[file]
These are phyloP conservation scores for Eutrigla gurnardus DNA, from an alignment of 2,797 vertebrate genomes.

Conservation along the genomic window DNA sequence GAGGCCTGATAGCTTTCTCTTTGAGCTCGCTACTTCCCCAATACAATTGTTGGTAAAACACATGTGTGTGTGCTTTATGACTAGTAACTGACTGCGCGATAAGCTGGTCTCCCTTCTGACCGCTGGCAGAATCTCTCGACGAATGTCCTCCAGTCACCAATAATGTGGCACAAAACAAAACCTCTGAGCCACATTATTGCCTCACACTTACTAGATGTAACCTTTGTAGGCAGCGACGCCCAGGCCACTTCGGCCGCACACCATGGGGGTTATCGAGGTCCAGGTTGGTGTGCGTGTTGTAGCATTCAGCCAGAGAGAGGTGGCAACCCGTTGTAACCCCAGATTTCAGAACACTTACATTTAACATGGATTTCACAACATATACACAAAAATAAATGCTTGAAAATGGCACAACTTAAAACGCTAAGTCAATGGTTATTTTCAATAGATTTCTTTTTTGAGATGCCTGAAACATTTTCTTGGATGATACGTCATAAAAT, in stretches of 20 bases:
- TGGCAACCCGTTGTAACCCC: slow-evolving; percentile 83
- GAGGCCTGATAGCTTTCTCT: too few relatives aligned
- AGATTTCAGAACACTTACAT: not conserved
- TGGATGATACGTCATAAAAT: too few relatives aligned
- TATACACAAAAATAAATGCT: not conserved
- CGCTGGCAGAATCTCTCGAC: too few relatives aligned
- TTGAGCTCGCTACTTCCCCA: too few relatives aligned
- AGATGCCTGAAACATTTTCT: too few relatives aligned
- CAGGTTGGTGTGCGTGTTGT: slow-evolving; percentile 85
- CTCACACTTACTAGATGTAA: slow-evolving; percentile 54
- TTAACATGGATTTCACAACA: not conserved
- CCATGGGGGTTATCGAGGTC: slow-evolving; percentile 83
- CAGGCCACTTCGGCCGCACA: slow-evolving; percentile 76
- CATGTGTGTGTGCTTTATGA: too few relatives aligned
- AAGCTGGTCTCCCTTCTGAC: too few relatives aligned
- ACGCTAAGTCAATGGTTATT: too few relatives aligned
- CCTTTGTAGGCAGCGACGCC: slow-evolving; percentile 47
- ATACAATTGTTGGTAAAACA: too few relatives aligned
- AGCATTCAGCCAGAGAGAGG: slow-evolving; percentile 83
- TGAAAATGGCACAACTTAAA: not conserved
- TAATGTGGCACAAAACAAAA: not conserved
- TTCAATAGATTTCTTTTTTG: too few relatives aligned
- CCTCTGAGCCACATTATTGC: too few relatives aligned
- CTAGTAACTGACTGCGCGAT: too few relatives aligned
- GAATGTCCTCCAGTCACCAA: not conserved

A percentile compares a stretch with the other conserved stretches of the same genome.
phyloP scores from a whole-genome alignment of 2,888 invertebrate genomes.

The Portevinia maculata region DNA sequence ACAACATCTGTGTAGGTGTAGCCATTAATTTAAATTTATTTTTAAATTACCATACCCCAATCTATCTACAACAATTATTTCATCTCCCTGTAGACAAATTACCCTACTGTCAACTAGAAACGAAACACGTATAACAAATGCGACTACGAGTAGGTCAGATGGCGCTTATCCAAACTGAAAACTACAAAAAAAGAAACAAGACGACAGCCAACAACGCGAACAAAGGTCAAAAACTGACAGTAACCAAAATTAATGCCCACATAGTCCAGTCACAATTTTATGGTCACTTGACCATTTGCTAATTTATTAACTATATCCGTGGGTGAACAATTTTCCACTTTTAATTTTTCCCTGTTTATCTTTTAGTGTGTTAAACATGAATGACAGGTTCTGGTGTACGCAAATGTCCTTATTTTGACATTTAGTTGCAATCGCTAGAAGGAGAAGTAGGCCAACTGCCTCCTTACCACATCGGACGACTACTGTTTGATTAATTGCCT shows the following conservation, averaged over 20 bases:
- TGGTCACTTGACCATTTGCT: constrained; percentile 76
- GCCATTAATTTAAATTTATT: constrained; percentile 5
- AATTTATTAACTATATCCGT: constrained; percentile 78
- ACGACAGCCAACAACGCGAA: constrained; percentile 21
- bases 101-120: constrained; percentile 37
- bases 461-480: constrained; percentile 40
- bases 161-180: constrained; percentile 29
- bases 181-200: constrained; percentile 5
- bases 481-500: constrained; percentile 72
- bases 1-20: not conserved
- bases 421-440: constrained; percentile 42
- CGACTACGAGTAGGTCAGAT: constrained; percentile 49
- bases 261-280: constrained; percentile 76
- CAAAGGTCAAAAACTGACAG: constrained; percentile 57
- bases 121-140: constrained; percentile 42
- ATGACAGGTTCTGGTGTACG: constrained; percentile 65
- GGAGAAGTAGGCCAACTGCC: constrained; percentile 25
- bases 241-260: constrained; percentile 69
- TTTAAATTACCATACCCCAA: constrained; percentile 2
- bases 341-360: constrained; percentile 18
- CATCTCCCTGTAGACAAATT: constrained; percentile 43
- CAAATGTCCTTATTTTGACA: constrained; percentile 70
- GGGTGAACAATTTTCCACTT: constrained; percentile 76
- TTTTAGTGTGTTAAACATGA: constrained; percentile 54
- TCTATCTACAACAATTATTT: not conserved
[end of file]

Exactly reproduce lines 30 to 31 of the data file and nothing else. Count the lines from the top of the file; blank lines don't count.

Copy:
The Portevinia maculata region DNA sequence ACAACATCTGTGTAGGTGTAGCCATTAATTTAAATTTATTTTTAAATTACCATACCCCAATCTATCTACAACAATTATTTCATCTCCCTGTAGACAAATTACCCTACTGTCAACTAGAAACGAAACACGTATAACAAATGCGACTACGAGTAGGTCAGATGGCGCTTATCCAAACTGAAAACTACAAAAAAAGAAACAAGACGACAGCCAACAACGCGAACAAAGGTCAAAAACTGACAGTAACCAAAATTAATGCCCACATAGTCCAGTCACAATTTTATGGTCACTTGACCATTTGCTAATTTATTAACTATATCCGTGGGTGAACAATTTTCCACTTTTAATTTTTCCCTGTTTATCTTTTAGTGTGTTAAACATGAATGACAGGTTCTGGTGTACGCAAATGTCCTTATTTTGACATTTAGTTGCAATCGCTAGAAGGAGAAGTAGGCCAACTGCCTCCTTACCACATCGGACGACTACTGTTTGATTAATTGCCT shows the following conservation, averaged over 20 bases:
- TGGTCACTTGACCATTTGCT: constrained; percentile 76